Photo Credit: Sam Jones, Walthamstow, London May 2023
The charity Cycling UK has released new analysis showing that the number of people killed on British roads while cycling, per billion miles, fell by nearly a quarter compared with pre-pandemic years.
In fact, provisional road casualty figures published in May show there were 85 fatalities for pedal cyclists in 2022, the lowest number of fatalities since 1993. This was a 15% reduction from an average of 100 fatalities per year between the years of 2015 and 2019, the closest comparable years after the pandemic.
Cycling UK says liveable neighbourhoods, updates to the Highway Code and other road safety measures are likely what have led to the 24% drop in casualties.
One such update is the rollout of more 20mph zones.
“We know that when cars collide with people at 20mph, there’s a reduced chance of death comparatively to 30mph,” Cycling UK Campaigns Manager Keir Gallagher told Zag Daily.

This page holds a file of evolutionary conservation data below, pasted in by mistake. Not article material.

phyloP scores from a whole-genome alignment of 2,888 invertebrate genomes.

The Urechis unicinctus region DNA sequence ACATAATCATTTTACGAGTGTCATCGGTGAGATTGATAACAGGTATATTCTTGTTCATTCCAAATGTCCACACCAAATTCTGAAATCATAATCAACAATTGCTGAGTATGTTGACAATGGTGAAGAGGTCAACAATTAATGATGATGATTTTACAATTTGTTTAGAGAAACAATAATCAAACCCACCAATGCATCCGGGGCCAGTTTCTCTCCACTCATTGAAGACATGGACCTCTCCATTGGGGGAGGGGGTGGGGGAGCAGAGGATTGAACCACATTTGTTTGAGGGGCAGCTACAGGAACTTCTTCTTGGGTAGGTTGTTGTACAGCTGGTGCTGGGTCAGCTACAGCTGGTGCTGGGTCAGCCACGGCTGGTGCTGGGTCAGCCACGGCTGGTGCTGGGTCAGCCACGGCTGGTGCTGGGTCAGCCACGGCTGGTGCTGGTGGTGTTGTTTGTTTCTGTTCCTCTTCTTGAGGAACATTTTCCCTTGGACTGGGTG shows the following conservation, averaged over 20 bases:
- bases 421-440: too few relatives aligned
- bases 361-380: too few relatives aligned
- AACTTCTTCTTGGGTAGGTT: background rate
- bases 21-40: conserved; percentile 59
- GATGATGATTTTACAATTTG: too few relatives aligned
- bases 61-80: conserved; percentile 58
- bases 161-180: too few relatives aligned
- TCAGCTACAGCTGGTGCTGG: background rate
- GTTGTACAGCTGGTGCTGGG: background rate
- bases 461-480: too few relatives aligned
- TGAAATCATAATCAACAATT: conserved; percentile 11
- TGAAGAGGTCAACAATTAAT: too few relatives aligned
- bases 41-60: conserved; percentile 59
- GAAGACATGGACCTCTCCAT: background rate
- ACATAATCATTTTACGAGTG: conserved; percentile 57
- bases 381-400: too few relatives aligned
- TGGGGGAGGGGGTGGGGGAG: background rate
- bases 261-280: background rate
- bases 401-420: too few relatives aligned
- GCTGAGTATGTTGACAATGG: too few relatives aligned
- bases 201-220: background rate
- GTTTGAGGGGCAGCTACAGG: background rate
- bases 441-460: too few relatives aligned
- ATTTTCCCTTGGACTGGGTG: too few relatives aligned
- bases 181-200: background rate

The safe passing distance for cars overtaking bikes was also defined by law for the first time as 1.5 meters when the Highway Code was updated in January of 2022. These changes along with general improvements to cycle lanes and higher quality infrastructure may have helped lower the death toll.
“The fact that we are seeing this drop in deaths proves that interventions can and do work,” said Gallagher. “The death toll on our roads isn’t something society has to accept.”
As fatalities drop, cycling in the UK is on the rise. Cycling mileage is up by 12% compared to pre-Covid levels. According to the most recent road traffic estimates by the Department for Transport (DfT) for England, Wales, and Scotland, the total distance covered by cyclists in 2022 amounted to 3.9 billion miles.
The charity says government action and investment will be key to ensure 2022 is not a statistical anomaly but instead marks the beginning of a longer-term trend in fewer road casualties.
“We now know what works in terms of creating safe space for cycling and for walking,” said Gallagher. “We know that we need quality protected cycle lanes. We need to reduce speeds and reduce traffic numbers to create quieter roads and residential areas. We need enforcement of laws that protect cyclists. Now, it’s just a matter of doing it.”